donated in-kind products or funds to help Sail Newport's campaign to
purchase twelve new J/22 sailboats. To date, the non-profit organization
has pledges exceeding $200,000 towards the campaign's $300,000 goal. To
show solidarity with RI's marine industry, Sail Newport committed to
construct the fleet entirely in Rhode Island. -

* America's Cup broadcaster and professional racing sailor Peter Isler is
giving a special presentation on "The State of the Sport of Sailing" at
4:30 pm on the opening day of the Strictly Sail Chicago Boat Show -
Chicago's Navy Pier, Thursday, January 29. After the presentation The
Bitter End Yacht Club is hosting a reception at their booth (#182) so their
past guests, industry partners and Scuttlebutt Sailing Club members (that's
you) can meet Peter and get caught up on this year's upcoming Pro Am
Regatta and Scuttlebutt Sailing Club Championships.

* Suspended from a crane like a dragonfly, Franck Cammas's new 2.9 million
Euro, Van Peteghem/ Lauriot-Prévost-designed 60ft trimaran Groupama 2 was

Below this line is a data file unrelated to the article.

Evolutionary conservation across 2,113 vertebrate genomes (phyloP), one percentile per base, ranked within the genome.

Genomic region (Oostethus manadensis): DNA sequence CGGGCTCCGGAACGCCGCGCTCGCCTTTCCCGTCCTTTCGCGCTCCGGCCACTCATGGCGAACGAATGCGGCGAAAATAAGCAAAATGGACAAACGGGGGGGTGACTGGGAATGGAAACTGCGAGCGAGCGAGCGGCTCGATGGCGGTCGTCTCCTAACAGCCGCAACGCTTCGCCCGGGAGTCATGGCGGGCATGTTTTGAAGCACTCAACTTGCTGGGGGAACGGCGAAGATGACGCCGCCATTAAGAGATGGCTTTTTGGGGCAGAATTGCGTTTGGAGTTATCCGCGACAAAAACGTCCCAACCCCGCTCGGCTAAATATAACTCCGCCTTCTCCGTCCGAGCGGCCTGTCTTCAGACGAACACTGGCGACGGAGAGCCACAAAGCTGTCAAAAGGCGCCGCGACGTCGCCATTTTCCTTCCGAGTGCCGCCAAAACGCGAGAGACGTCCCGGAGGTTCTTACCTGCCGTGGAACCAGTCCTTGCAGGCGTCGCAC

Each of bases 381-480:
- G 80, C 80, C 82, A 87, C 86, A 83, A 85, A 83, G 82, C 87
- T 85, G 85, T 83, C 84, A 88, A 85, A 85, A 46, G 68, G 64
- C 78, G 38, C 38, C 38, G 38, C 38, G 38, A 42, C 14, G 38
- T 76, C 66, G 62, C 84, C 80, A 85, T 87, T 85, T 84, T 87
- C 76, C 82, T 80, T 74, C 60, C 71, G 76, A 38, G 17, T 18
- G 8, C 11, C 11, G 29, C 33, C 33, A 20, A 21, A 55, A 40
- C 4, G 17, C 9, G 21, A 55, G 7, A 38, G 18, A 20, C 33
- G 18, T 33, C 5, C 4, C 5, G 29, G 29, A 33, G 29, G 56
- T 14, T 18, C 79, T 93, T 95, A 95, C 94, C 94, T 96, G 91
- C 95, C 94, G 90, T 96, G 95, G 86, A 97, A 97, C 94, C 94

finally, after 13 months under construction, lowered into the water
yesterday. She will now be towed over 30 miles to Lorient and put in dry
dock to enable Cammas and team to complete the build. Cammas hopes that
Groupama 2 will be ready for sea trials in May but has decided to sail his
original Groupama in The Transat which starts from Plymouth, UK, on 31 May.
- Sue Pelling, Yachting World, full report:

We got a flood of mail about the obviously flawed answer to yesterday's
trivia question which stated, "Earth is covered by one hydrosphere or one
layer of connecting water. Even though the ocean is broken up into seven